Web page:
For the last 10 years, I’ve served as NUVO’s music editor, listening to hundreds of bands at hundreds of shows, and profiling the people, both famous and non-famous, who’ve made the Indianapolis music scene one of the most vibrant in the nation.
Effective with this issue, I am leaving that post behind. Ten years is a very long time to be a music editor anywhere, and the music scene, NUVO and myself are best served with a fresh start and new energy in this section.
I’m remaining with NUVO as a contributing editor, a columnist and writer of occasional features elsewhere in the publication. This isn’t a farewell address.
NUVO’s music section will continue to expand and evolve and will remain the primary source of local music news, just as it has done since its inception in 1990. Look for changes in the upcoming weeks and months that will better serve the music scene and its followers.
NUVO remains dedicated to being the best weekly newspaper in Indiana and I’m sure it will be.
While my tenure here has not been without controversy, I look back at my decade of service as music editor with fondness and nothing but good memories. I apologize to those to whom I’ve done wrong, congratulate those who’ve been successful and wave a defiant middle finger to nobody.
It’s been a good run. I’ve had a shot of Jack Daniel’s with Tony Bennett. I’ve been on stage with Chuck D., Flava Flav and the rest of Public Enemy. Fiona Apple told me I have a kind face. George Clinton once gave me a sweaty bear hug, one that I could have done without.
But it hasn’t been the famous people who’ve made this experience so memorable. It’s the individual people and bands who made this a great job for me for so long.
Probably the most memorable moment for me came in 2002. I was casually attending a Patio Battle of the Bands show when out of nowhere, in a lineup of otherwise unremarkable bands, The Slurs appeared on stage.
It’s probably the single most memorable performance I’ve ever seen. Never before or since have I seen a band come out with so much passion and fury and energy. In the course of a 30-minute set, they changed the Indianapolis music scene permanently.
When Nick Pryor took his guitar and smashed it into a million pieces at the end of their closing song, “The Problem With Rock and Roll,” it was like being present at the Cavern Club for a Beatles show or at a dank London club when the Sex Pistols first played.
The fact that The Slurs haven’t become international superstars yet makes me believe that the problems with rock and roll go way, way beyond the reason The Slurs’ Jim Kuczkowski listed in his song.
I remember being present at the Emerson Theater for many, many shows by Perfect Nothing, probably my other most favorite local group of the last 10 years. The great thing about the Emerson is that it’s dark, sweaty and crowded. Randall Sharkey and Stephanie Brewer were such a potent one-two force on lead vocals. They overpowered the audiences.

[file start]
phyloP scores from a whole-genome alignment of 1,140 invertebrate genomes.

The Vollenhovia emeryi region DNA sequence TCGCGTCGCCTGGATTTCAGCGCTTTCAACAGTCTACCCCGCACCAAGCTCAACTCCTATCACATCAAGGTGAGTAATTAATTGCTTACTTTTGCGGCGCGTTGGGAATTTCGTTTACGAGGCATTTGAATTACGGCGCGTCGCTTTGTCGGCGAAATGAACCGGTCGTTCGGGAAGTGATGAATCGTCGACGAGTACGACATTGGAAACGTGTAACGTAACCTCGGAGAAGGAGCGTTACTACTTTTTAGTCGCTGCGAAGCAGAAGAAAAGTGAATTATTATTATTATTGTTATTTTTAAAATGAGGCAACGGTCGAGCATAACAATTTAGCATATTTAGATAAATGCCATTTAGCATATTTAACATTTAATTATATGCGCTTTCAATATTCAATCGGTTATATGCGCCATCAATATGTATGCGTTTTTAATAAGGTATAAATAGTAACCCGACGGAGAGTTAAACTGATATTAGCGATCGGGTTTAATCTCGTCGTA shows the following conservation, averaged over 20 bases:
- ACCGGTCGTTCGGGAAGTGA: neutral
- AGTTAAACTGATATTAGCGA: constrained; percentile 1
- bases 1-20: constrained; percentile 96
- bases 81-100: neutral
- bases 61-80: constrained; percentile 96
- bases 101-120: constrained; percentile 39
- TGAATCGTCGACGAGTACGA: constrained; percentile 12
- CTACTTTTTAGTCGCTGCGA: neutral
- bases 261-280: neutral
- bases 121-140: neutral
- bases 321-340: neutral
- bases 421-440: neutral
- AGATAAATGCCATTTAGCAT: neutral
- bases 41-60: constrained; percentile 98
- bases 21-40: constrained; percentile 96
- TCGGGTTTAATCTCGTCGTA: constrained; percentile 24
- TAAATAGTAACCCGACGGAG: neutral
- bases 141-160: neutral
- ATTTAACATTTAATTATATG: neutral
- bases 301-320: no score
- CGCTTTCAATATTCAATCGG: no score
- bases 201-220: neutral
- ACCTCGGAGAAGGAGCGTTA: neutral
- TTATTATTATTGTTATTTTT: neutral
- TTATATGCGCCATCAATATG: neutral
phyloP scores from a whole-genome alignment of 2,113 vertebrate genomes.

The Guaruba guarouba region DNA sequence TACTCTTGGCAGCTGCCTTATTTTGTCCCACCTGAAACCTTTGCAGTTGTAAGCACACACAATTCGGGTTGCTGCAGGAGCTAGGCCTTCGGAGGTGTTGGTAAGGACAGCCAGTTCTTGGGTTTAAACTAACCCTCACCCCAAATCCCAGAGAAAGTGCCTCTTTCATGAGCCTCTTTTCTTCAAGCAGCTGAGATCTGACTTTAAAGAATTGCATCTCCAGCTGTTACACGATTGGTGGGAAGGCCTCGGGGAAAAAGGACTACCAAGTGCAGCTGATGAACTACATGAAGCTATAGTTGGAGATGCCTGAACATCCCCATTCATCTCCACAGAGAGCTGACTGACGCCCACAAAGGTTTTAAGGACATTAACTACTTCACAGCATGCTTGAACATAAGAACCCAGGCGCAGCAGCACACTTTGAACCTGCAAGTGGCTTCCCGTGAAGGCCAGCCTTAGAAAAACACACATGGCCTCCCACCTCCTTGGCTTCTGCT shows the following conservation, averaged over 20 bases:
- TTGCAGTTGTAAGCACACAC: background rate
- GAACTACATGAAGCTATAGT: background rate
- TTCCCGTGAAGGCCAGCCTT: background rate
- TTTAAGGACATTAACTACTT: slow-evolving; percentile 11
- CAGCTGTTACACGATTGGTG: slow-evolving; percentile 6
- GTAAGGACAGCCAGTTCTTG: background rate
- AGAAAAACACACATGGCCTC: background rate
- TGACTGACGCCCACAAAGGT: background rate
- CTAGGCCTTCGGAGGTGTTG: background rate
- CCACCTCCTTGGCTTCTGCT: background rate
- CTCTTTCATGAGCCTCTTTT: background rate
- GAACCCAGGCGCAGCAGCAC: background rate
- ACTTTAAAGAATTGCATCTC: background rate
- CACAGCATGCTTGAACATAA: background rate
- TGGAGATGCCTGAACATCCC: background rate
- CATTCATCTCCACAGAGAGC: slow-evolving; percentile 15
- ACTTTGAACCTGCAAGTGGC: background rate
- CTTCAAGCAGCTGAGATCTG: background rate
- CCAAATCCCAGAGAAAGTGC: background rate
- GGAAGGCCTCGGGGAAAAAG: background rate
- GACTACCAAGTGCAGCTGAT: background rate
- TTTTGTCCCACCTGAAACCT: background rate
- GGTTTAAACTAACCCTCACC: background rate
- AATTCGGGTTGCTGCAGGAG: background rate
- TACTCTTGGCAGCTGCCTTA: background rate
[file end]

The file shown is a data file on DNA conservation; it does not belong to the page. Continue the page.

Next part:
I remember people walking out of their shows at the Emerson and Festivilla with dazed looks on their faces, like they’d just witnessed a thermonuclear bomb being detonated. Their lack of international superstardom also baffles me.
In a job like this, you see the good, the bad and the ugly. I remember sitting at Festivilla, playing Connect Four with Christiebelle when Dearnt took the stage. With a potent combination of grindcore, theatrics and Internet shit-talking, they were a hilarious and effective presence on the scene. When they opened for The Slurs at the Monkey’s Tale, it was surreal watching hundreds of people standing there listening to their room-clearing music. Not a single person left as lead singer Wudearnt cursed, screamed and insulted the crowd.
The list of people I’d want to thank would go on way beyond the space allotted for this story. Besides the people at NUVO who gave me a chance, I’d like to thank Steve Hayes, David Lindquist and Jeff Napier for their personal support and kindnesses. Others who have made this job such a great one were Erin Brown, Gwen Noel, Innate, Ron Miner, Russ Johnson, Rhymefest, Origin-Al, Dale Lawrence, Jeb Banner and probably 10,000 others whose names immediately escape me.
Thanks to all of them, and all of you, the readers of NUVO, for your support over the years.
Old music writers never die, they just keep on finding more and more innovative ways to get into shows for free. Being in these pages for so long has been an honor and a privilege, in the literal sense.
Thanks for reading.